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When you’re prescribed a heart medication, you expect it to improve your condition – not result in a stroke. Yet, researchers found such a correlation with Multaq, a drug introduced in June 2009 for the treatment of atrial flutter and paroxysmal or persistent atrial fibrillation.
The drug going by generic name dronedarone has been associated with cardiovascular issues and liver damage, with the FDA warning about both in 2011.
After multiple reports of liver damage, including two requiring transplants, the FDA issued a warning in 2011. The document pointed to the potential risks and further indicated that those affected were above 70 years of age and had no preexisting liver problems.
Later that year, the FDA found a correlation between Multaq and potentially-harmful cardiovascular problems. In turn, manufacturer Sanofi Aventis altered the black box warning label, which stated doctors should not prescribe the drug to patients with permanent atrial fibrillation who cannot or will not be converted to normal sinus rhythm. As well, the change specifies medical professionals must monitor patients’ heart rates at least every three months and must stop with treatment if the patient is in atrial fibrillation.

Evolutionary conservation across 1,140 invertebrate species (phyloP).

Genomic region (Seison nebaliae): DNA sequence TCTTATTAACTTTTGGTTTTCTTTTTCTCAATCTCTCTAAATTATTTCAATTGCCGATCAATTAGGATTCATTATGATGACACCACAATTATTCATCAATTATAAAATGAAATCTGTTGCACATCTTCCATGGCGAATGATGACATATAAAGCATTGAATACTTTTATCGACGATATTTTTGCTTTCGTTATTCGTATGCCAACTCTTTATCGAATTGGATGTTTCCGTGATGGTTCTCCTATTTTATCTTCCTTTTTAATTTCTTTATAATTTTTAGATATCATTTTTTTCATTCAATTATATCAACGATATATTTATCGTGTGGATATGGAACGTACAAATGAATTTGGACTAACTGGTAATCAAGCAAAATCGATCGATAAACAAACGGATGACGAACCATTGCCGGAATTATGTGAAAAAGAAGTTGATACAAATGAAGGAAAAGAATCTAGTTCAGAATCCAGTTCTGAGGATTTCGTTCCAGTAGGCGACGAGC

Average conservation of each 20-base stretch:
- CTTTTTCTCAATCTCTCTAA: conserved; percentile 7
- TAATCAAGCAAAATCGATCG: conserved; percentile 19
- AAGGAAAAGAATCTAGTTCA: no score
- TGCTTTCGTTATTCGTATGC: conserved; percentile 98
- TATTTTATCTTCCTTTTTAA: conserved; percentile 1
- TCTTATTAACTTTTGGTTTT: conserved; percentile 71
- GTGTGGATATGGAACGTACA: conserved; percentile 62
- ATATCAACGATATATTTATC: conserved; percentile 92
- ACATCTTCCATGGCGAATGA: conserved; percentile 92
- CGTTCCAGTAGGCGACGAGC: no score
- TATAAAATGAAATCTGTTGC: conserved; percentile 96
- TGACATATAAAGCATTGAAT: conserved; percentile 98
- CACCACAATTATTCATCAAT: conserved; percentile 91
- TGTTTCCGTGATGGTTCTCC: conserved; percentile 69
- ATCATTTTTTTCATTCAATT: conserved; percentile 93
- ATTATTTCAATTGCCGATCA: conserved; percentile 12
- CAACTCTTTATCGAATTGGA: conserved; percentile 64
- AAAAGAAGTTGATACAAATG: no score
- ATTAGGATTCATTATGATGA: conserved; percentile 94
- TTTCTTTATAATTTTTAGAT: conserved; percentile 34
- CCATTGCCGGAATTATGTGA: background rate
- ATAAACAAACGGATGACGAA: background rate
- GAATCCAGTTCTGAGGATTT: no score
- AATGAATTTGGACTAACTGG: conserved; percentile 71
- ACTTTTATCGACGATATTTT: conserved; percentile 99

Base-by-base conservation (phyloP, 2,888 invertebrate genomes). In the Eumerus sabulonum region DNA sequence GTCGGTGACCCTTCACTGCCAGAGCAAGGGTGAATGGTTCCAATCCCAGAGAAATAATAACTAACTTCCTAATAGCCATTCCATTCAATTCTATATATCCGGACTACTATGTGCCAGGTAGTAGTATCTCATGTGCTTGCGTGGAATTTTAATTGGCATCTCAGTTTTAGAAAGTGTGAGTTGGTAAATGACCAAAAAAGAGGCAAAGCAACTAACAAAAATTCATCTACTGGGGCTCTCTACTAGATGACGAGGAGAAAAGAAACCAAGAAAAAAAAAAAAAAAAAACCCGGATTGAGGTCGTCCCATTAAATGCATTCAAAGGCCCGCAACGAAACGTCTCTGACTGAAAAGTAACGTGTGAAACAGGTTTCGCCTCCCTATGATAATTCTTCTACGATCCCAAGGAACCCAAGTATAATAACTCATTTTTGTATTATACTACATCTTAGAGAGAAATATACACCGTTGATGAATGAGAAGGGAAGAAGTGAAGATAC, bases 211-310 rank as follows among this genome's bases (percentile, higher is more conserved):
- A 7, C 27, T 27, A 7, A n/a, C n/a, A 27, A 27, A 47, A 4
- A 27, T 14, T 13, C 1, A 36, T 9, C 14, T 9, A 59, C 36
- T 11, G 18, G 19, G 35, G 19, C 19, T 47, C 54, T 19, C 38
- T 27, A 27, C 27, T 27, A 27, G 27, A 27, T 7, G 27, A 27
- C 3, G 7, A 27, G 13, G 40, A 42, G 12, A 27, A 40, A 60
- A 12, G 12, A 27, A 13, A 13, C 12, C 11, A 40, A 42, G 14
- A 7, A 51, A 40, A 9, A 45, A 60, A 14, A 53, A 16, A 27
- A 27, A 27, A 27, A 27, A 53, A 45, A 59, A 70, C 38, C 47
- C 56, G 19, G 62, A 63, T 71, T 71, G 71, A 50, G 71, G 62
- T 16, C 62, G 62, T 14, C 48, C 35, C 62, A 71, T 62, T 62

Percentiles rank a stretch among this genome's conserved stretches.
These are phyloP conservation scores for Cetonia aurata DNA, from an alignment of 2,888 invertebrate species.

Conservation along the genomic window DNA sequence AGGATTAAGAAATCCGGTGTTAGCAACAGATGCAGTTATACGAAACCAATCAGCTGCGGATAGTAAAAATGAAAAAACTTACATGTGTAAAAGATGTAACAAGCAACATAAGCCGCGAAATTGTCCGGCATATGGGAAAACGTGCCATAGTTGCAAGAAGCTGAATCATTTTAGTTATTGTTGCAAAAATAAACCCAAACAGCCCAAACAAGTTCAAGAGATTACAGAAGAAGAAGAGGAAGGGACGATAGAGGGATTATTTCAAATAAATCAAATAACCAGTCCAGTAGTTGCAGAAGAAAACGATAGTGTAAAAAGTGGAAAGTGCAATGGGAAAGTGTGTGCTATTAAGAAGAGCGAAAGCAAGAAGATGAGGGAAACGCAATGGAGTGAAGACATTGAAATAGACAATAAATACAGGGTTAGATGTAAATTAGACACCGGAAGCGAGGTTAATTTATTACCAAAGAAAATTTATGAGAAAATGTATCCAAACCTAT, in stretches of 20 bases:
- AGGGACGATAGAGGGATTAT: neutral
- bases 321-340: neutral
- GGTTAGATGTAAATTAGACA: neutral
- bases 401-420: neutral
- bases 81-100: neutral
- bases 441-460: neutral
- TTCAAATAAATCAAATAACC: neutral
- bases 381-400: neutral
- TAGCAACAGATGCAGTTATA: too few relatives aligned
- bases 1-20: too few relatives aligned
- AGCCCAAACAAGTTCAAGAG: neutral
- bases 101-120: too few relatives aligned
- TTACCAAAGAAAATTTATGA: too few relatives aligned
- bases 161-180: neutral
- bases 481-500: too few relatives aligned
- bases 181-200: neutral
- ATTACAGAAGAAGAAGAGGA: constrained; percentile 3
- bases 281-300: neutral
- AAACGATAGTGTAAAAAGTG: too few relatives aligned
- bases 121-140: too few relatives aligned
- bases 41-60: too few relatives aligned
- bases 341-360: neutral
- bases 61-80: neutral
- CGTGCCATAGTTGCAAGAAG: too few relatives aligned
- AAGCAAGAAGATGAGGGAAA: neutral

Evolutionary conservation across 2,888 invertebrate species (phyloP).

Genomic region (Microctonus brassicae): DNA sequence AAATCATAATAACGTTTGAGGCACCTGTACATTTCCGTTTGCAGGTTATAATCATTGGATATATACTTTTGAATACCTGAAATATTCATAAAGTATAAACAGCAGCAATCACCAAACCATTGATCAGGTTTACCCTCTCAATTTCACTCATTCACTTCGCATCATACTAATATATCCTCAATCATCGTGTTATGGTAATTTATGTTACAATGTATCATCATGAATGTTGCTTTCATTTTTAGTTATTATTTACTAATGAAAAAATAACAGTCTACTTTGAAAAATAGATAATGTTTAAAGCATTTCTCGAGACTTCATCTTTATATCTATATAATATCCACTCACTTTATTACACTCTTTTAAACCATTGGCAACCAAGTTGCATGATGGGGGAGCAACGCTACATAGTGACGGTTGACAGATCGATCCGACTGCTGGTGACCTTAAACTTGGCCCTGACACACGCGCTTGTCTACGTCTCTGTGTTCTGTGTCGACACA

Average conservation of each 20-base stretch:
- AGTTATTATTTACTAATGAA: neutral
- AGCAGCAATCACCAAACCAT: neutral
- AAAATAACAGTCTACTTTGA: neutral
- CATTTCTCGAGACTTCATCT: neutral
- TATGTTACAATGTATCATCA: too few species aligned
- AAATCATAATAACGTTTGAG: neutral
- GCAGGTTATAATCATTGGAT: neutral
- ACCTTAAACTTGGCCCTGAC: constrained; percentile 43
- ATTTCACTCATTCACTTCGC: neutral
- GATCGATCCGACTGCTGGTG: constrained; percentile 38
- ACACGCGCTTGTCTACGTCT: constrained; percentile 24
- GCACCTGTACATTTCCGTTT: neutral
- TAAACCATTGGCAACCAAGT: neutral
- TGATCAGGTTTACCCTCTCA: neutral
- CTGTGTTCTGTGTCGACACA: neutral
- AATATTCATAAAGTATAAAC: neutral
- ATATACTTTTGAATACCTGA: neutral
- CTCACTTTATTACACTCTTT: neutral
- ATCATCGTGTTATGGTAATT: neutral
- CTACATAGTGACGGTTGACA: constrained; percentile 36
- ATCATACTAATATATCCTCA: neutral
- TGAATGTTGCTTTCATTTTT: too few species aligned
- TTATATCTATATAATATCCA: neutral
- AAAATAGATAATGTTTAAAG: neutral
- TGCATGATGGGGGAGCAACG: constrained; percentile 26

The FDA’s second warning came after the government organization began reviewing the manufacturer’s clinical trials on patients with permanent atrial fibrillation. Called the PALLAS study, research had not been completed, as Sanofi Aventis found that patients experienced double the risk of death, stroke, and hospitalization when taking Multaq.
As of September 2012, the FDA approved label changes specifying lung diseases and pulmonary toxicity side effects. The FDA, as well, continues to examine the PALLAS results to determine if the findings further apply to persistent atrial fibrillation and atrial flutter.
Patients who experienced liver damage as a result of taking Multaq displayed signs of weakness, shortness of breath, stomach pain, difficulty breathing, rapid weight gain, and diarrhea.
Aside from strokes and heart failure, Multaq has been known to negatively react with multiple medications:
- Medications for abnormal or fast heartbeat
- Some antibiotics
Combinations of the above and Multaq have potential to result in dangerously abnormal heart rhythm.